The Orion Nebula, which formed more than 4.5 billion years ago, is full of gases of different colors, molecular materials, dust and scattered starlight and a new image taken by the telescope NASA’s James Webb (JWST) spacecraft is the first to look at cosmic formation. center, allowing researchers to better understand how massive stars are spawned by the colossal cloud of dust and gas.
The image shows an open cluster of massive young stars that shape the cloud of dust and gas with its intense radiation and dense filaments that may play a key role in the birth of new stars.
The nebula was previously photographed by the Hubble telescope in 2004, but that device uses visible light and its view has been obscured by large amounts of stardust.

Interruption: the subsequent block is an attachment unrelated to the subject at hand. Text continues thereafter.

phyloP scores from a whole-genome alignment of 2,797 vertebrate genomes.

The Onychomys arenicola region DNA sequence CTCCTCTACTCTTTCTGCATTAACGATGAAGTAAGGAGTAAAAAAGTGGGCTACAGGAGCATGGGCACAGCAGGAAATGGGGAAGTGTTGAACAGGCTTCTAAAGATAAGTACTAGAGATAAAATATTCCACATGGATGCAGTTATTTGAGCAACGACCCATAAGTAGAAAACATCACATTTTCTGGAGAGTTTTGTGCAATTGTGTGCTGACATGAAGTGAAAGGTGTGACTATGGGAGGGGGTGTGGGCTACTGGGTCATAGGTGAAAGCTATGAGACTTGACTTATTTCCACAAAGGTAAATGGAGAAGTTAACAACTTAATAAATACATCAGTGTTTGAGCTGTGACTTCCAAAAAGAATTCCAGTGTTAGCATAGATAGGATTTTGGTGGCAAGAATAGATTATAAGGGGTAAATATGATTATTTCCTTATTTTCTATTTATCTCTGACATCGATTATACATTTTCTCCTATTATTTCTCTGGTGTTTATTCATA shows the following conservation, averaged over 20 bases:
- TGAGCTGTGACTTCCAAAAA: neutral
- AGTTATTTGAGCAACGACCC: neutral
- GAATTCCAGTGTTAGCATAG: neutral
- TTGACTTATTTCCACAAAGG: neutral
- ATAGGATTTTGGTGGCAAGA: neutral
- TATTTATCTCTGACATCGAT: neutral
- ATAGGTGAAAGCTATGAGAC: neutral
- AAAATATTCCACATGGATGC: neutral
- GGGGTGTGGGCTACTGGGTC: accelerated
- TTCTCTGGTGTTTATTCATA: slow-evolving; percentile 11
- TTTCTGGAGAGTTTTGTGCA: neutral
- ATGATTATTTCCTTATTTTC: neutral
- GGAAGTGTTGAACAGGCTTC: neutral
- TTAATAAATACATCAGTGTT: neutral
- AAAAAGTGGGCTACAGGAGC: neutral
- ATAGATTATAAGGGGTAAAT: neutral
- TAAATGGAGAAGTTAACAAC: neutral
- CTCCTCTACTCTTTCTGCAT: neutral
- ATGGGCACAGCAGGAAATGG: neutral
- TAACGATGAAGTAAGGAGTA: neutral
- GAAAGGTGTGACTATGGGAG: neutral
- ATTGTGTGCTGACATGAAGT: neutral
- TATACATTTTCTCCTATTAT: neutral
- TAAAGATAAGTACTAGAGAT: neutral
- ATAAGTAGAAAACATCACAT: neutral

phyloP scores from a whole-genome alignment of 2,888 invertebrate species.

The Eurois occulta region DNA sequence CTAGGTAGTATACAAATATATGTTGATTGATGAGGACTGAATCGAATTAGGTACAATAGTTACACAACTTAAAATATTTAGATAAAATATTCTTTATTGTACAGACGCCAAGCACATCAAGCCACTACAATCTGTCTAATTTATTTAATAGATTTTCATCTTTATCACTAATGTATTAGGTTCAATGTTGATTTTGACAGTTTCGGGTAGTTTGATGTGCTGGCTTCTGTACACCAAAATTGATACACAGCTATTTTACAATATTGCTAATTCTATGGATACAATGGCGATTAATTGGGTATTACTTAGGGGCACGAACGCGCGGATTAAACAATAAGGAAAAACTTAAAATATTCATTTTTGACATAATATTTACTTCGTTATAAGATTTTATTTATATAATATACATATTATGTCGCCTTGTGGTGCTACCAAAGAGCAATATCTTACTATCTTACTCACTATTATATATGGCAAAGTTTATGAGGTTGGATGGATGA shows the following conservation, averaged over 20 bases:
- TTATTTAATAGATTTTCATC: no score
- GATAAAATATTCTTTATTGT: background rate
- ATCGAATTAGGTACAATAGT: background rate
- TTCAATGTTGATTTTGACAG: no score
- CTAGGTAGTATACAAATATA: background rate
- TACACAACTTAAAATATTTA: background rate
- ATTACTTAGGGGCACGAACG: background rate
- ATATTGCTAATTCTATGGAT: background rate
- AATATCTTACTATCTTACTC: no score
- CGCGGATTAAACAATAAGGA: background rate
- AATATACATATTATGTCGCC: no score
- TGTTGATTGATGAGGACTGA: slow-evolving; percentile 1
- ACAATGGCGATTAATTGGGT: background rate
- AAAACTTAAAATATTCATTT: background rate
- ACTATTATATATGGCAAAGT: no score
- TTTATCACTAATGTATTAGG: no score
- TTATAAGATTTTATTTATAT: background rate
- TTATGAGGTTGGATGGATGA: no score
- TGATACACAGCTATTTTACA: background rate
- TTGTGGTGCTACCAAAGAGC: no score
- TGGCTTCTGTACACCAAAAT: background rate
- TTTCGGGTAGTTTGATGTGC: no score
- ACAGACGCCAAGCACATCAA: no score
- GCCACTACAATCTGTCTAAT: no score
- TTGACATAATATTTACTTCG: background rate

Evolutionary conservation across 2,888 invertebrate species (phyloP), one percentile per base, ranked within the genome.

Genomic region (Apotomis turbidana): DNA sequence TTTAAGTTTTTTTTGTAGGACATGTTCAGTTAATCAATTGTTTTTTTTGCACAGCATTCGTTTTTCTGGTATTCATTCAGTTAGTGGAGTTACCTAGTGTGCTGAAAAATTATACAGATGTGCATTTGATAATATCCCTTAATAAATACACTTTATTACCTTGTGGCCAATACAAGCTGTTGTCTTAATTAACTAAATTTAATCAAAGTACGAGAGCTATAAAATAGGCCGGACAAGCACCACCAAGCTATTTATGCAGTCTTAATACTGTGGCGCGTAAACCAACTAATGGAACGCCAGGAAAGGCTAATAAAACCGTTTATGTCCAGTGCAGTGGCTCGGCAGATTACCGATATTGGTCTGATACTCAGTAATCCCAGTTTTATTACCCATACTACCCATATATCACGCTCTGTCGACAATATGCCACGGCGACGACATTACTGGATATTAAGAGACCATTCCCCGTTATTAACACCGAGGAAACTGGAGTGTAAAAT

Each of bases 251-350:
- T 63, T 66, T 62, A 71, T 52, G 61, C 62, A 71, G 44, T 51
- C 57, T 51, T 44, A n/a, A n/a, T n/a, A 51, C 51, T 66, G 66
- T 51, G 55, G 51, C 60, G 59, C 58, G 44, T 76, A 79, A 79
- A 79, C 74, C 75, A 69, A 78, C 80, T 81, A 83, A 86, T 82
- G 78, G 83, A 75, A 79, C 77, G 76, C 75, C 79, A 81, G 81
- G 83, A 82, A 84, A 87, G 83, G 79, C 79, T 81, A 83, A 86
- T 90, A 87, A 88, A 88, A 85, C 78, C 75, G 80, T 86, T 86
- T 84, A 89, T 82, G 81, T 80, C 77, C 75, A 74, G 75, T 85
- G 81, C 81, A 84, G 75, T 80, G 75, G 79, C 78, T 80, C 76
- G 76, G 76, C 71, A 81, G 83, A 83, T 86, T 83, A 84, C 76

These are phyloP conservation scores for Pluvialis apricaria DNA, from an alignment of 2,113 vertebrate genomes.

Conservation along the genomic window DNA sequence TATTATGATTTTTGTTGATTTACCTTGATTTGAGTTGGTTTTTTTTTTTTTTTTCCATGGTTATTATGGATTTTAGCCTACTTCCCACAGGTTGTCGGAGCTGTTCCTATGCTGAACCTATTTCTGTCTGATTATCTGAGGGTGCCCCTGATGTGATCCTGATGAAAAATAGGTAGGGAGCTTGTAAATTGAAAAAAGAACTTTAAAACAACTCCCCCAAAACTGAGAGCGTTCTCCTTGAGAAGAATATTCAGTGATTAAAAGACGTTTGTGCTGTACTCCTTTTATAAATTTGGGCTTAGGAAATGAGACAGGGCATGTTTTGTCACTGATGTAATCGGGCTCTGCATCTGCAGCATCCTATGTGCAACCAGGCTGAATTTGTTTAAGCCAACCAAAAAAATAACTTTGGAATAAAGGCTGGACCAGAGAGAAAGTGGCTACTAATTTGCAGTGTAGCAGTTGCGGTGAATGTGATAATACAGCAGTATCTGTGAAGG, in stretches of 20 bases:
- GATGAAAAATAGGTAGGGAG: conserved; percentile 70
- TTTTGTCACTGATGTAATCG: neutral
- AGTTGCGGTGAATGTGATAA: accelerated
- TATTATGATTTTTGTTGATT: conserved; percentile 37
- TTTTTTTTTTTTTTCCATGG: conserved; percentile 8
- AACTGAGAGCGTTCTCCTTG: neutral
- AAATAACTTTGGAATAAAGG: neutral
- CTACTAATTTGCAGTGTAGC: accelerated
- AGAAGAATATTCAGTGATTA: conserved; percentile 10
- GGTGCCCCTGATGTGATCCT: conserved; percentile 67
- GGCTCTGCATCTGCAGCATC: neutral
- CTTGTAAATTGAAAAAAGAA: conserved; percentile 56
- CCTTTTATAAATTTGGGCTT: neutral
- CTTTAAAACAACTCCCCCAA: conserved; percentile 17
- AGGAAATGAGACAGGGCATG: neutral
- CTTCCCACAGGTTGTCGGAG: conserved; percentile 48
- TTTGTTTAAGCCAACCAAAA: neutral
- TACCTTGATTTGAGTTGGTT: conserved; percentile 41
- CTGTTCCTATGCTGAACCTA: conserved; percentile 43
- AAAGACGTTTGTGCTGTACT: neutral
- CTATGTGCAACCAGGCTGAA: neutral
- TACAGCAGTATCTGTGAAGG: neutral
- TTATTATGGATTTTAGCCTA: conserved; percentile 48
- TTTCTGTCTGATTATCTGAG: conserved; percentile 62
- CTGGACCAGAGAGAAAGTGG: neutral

JWST, however, detects infrared light from the cosmos, allowing observers to see through these layers of dust and peer into its cosmic center – a region just seen by human eyes.
The Orion Nebula, which lies 1,350 light-years from Earth, is thought to be similar to our own solar system, which scientists say could provide clues to what happened in the first million years of our planetary evolution.
NASA’s James Webb Space Telescope has captured the most detailed image of the Orion Nebula which lies 1,344 light-years from Earth, which experts say could provide clues to the first millions years of our own solar system
A nebula is the name given to a giant cloud in space made of dust, which are also areas that give birth to new stars – the Orion Nebula is thought to have created thousands of new stars.
The new starts emit light which in turn causes the gas cloud to turn stunning reds, blues and greens.
The Orion Nebula measures about 24 light-years in diameter – one light-year is about six trillion kilometers – and is the closest large star-forming region to Earth, allowing it to sometimes be seen with the naked eye.
NASA has previously said the landscape of dust and gas resembles plateaus, mountains and valleys reminiscent of the Grand Canyon.